This week I was listening to Celine Dion. I think I watched Titanic about 10 times when I was a kid, from a VHS. My ex sang the song two decades later, but I’m not ready to talk about it. I hope you’re well, baby. But that had such a potent form of expression that I maybe it drew me to study because I wanted to make an impact. Not exactly because I wanted people to choose love without fear (though the poor guy drowns cause he’s poor), but just cause I wanted to change the dynamics of the world surrounding me. I had no idea how. But the radio was playing Red Hot Chilli Peppers, and I thought “alright, Zephyr’s Song, I could do that”. The funny thing is I don’t remember if I could hear the hi hat being played at all. I just thought “okay, there’s a thing that echoes and there’s a thing that cuts, it changes a bit but you can copy”. And I wasn’t gonna find out about Bonham until I was in my twenties. Then Linkin Park was playing too, and the one thing I knew was I couldn’t fucking stand Madonna, but she was on MTV. Eminem was on MTV, and for some reason I liked him — the song he made literally for the kids. They even put some Elvis on the screen. Then my friend introduced me to some heavier stuff. I was reading Maiden lyrics in the classroom, discovering differences between live and studio versions, but somehow, even while I was still 14, I had to balance my attention with other bands who were actually real, not the kind that you hear about and start liking because it’s some idea of who you wanna be. So my friends went to a Shadowside and Shaman concert, and I stayed home playing games.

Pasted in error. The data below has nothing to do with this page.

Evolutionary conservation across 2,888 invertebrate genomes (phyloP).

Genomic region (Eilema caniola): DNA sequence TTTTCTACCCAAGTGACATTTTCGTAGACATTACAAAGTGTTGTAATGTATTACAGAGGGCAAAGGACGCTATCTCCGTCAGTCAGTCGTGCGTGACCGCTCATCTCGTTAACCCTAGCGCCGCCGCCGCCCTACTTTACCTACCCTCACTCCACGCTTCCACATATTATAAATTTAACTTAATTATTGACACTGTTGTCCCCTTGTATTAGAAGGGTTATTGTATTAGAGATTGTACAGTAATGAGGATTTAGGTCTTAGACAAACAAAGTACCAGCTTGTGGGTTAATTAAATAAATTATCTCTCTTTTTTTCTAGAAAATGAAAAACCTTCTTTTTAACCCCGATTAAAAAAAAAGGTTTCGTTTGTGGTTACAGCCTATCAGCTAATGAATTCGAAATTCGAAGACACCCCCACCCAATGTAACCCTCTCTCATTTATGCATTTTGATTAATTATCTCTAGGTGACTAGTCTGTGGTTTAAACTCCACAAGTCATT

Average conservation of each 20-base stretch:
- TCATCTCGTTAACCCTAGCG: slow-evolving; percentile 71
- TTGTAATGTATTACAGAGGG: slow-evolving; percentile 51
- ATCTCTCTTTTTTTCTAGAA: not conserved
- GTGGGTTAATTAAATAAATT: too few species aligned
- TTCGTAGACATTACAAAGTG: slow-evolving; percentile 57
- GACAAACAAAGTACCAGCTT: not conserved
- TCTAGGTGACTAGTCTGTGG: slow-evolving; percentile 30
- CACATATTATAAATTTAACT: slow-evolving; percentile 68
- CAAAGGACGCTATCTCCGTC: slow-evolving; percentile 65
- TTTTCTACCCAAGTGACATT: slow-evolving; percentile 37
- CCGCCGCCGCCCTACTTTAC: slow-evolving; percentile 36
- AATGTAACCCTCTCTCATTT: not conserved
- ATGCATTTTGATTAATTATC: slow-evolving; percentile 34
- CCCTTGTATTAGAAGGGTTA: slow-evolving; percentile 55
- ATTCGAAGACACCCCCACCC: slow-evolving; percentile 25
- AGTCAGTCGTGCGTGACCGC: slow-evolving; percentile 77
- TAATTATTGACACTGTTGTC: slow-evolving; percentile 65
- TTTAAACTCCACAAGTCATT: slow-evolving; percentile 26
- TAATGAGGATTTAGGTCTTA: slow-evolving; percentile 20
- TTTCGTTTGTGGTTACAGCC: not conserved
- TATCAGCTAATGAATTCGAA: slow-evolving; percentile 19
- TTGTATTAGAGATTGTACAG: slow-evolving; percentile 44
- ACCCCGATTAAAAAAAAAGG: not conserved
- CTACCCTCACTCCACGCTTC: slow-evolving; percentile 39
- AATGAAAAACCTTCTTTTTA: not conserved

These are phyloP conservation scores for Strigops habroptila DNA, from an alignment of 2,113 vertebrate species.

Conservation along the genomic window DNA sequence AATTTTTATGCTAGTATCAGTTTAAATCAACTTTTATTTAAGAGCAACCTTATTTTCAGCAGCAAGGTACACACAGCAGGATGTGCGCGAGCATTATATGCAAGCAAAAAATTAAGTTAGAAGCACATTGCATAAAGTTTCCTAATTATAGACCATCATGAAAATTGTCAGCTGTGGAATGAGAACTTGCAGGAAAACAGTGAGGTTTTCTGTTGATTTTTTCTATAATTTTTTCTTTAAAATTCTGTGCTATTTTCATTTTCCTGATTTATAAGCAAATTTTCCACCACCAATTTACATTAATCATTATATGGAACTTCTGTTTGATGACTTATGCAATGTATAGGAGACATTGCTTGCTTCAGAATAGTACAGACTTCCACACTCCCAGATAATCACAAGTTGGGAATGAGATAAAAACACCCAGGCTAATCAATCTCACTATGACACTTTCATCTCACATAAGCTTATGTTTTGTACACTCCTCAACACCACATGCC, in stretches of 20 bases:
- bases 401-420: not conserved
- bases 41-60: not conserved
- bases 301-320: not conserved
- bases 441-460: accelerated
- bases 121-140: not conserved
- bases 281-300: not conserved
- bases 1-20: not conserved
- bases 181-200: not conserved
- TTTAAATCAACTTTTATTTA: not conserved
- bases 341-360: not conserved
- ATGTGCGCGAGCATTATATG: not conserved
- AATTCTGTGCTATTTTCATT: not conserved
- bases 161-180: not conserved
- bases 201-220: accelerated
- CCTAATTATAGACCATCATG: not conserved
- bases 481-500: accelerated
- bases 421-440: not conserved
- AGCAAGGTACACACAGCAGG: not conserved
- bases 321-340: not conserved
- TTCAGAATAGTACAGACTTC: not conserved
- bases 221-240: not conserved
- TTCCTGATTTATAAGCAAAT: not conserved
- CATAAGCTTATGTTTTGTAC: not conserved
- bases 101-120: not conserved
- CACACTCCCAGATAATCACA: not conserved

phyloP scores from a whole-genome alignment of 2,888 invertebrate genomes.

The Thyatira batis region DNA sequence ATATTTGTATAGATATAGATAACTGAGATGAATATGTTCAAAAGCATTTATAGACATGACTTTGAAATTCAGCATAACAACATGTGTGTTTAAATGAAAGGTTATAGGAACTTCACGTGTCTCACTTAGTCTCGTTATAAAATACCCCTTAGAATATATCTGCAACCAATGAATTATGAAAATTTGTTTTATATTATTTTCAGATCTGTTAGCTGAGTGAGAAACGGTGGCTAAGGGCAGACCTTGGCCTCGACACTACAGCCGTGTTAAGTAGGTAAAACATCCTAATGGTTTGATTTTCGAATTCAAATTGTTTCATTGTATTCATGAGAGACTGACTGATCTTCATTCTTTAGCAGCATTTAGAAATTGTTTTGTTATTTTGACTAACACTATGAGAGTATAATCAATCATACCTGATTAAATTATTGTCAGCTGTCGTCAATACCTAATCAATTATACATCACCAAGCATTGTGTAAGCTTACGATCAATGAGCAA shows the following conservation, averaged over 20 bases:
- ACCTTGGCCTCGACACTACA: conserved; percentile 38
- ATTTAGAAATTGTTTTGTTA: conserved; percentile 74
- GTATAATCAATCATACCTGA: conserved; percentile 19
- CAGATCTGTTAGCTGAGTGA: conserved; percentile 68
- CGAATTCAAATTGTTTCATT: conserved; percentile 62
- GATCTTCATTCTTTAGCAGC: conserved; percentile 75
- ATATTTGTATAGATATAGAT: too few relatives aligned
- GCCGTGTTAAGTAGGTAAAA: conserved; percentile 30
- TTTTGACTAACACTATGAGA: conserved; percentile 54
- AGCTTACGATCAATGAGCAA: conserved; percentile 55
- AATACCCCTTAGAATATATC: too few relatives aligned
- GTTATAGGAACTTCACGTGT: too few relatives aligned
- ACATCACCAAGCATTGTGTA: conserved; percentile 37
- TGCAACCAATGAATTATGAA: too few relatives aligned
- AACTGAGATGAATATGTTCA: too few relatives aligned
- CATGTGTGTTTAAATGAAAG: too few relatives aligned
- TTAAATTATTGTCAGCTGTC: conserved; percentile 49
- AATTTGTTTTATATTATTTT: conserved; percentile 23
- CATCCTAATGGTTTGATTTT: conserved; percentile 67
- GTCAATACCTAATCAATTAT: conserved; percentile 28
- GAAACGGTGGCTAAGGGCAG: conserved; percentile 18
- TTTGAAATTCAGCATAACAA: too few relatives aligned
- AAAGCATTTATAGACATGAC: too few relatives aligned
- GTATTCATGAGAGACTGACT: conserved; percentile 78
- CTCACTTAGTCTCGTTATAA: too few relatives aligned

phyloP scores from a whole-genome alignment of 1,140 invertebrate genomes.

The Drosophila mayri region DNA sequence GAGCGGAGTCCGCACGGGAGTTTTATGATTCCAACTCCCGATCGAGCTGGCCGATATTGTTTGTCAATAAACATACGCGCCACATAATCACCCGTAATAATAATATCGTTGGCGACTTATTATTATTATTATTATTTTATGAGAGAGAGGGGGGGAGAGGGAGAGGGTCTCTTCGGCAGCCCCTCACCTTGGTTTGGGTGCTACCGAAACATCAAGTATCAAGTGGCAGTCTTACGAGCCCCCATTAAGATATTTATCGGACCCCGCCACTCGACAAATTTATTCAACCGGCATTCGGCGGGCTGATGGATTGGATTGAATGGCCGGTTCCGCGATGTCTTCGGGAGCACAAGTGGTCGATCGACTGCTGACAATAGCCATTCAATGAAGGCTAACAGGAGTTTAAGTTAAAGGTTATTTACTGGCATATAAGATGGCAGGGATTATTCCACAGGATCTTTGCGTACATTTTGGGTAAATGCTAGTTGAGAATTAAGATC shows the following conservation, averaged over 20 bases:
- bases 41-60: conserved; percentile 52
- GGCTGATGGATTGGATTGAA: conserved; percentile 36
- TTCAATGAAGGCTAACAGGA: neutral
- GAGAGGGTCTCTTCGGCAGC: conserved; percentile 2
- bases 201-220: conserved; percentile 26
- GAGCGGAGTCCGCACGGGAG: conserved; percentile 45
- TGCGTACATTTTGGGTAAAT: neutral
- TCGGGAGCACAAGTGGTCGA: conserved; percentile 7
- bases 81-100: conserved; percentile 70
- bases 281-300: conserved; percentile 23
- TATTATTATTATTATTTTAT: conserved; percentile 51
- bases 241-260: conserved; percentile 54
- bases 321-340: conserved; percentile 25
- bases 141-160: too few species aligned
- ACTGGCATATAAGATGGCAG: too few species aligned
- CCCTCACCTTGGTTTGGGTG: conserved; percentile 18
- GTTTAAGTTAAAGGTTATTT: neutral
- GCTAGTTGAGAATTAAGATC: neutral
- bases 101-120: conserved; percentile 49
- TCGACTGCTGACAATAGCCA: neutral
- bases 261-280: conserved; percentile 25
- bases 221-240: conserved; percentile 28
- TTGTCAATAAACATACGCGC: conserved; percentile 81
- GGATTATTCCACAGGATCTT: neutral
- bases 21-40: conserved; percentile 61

I’m a terrible storyteller, I know. I could be here saying “new day shines, fallen angels will arise; let’s look at this rhyme scheme, AAAA, AAAA, but can you see the metaphors?” And well, I’m not. All I know is something happened, the drum machine thing got me started but the metal covers didn’t work. I’ve told this story over and over, I’m kinda tired. But there I was, playing Japanese covers instead, but I still liked metal. Except it was some kind of glamourized version of it, with a piano and dudes wearing make up and some fucking costumes. I loved these songs, actually. I just didn’t know the guitarrist wasn’t with us anymore. I didn’t have internet, I just couldn’t search for the whole history of X Japan. And if I thought Angra did a great job lyricwise, something told me the Japanese didn’t. Well, think again: they just never felt like speaking English, and they did anyway, how is that a problem? I could let you know my grandma who I haven’t seen since I left my therapist in a bleak afternoon in 2016 watched me play Kurenai at this event sponsored by an English school, but that’s just a spark of a memory — though she was listening to stuff you Americans wouldn’t dream of seeing in your country, like É o Tchan, and she still went there to see her grandson play Japanese fucking metal and clapped all the way, making jokes about it later cause it was really intense. Grandma Zilma, I fucking miss you. But I got to a point where these bands were part of daily life, and literally nobody else was listening to them. Not just Dir en Grey and L’arc en Ciel, or even MUCC, but shady, completely underground stuff like fucking Rentrer en Soi or bands nobody even liked (Rentrer en Soi). We played Malice Mizer live in Brazil, have you seen the clip for Bel Air? That was definitely not what I wanted. But there were a couple of unfortunate events, and I guess nobody’s happy all the time with what they’ve got, especially if you have a musician in the family who died trying, and let me add that note to myself: you don’t really have to be a musician.